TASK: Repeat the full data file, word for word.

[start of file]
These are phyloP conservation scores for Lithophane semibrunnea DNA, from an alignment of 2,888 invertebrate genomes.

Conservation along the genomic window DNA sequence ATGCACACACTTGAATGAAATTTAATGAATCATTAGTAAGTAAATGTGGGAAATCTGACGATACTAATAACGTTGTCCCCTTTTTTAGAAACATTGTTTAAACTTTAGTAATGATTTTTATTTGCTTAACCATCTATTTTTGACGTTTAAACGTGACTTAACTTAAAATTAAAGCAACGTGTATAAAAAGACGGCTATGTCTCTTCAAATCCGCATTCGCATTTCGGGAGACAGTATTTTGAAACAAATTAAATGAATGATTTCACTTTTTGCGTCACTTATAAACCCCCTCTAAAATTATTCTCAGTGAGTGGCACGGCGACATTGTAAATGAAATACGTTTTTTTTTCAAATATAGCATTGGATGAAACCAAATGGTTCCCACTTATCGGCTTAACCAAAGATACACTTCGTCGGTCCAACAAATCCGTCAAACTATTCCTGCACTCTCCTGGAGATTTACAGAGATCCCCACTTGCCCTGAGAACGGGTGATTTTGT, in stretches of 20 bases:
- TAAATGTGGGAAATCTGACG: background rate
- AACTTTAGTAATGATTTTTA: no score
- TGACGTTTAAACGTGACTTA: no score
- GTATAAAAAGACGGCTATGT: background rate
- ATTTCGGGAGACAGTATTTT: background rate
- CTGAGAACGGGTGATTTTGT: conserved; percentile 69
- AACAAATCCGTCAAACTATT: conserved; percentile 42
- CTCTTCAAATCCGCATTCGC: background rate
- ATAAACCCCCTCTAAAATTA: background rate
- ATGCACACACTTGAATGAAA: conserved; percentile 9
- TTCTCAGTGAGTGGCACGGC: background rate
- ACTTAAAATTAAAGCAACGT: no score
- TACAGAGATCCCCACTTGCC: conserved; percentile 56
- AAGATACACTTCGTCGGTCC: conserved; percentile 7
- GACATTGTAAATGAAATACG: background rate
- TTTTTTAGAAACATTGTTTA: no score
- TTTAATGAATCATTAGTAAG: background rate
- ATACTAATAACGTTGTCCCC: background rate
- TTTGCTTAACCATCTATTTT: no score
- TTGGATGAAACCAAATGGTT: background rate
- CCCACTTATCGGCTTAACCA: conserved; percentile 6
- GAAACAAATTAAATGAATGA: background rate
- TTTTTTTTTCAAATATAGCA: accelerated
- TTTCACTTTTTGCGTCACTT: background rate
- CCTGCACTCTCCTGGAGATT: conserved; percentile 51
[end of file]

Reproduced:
These are phyloP conservation scores for Lithophane semibrunnea DNA, from an alignment of 2,888 invertebrate genomes.

Conservation along the genomic window DNA sequence ATGCACACACTTGAATGAAATTTAATGAATCATTAGTAAGTAAATGTGGGAAATCTGACGATACTAATAACGTTGTCCCCTTTTTTAGAAACATTGTTTAAACTTTAGTAATGATTTTTATTTGCTTAACCATCTATTTTTGACGTTTAAACGTGACTTAACTTAAAATTAAAGCAACGTGTATAAAAAGACGGCTATGTCTCTTCAAATCCGCATTCGCATTTCGGGAGACAGTATTTTGAAACAAATTAAATGAATGATTTCACTTTTTGCGTCACTTATAAACCCCCTCTAAAATTATTCTCAGTGAGTGGCACGGCGACATTGTAAATGAAATACGTTTTTTTTTCAAATATAGCATTGGATGAAACCAAATGGTTCCCACTTATCGGCTTAACCAAAGATACACTTCGTCGGTCCAACAAATCCGTCAAACTATTCCTGCACTCTCCTGGAGATTTACAGAGATCCCCACTTGCCCTGAGAACGGGTGATTTTGT, in stretches of 20 bases:
- TAAATGTGGGAAATCTGACG: background rate
- AACTTTAGTAATGATTTTTA: no score
- TGACGTTTAAACGTGACTTA: no score
- GTATAAAAAGACGGCTATGT: background rate
- ATTTCGGGAGACAGTATTTT: background rate
- CTGAGAACGGGTGATTTTGT: conserved; percentile 69
- AACAAATCCGTCAAACTATT: conserved; percentile 42
- CTCTTCAAATCCGCATTCGC: background rate
- ATAAACCCCCTCTAAAATTA: background rate
- ATGCACACACTTGAATGAAA: conserved; percentile 9
- TTCTCAGTGAGTGGCACGGC: background rate
- ACTTAAAATTAAAGCAACGT: no score
- TACAGAGATCCCCACTTGCC: conserved; percentile 56
- AAGATACACTTCGTCGGTCC: conserved; percentile 7
- GACATTGTAAATGAAATACG: background rate
- TTTTTTAGAAACATTGTTTA: no score
- TTTAATGAATCATTAGTAAG: background rate
- ATACTAATAACGTTGTCCCC: background rate
- TTTGCTTAACCATCTATTTT: no score
- TTGGATGAAACCAAATGGTT: background rate
- CCCACTTATCGGCTTAACCA: conserved; percentile 6
- GAAACAAATTAAATGAATGA: background rate
- TTTTTTTTTCAAATATAGCA: accelerated
- TTTCACTTTTTGCGTCACTT: background rate
- CCTGCACTCTCCTGGAGATT: conserved; percentile 51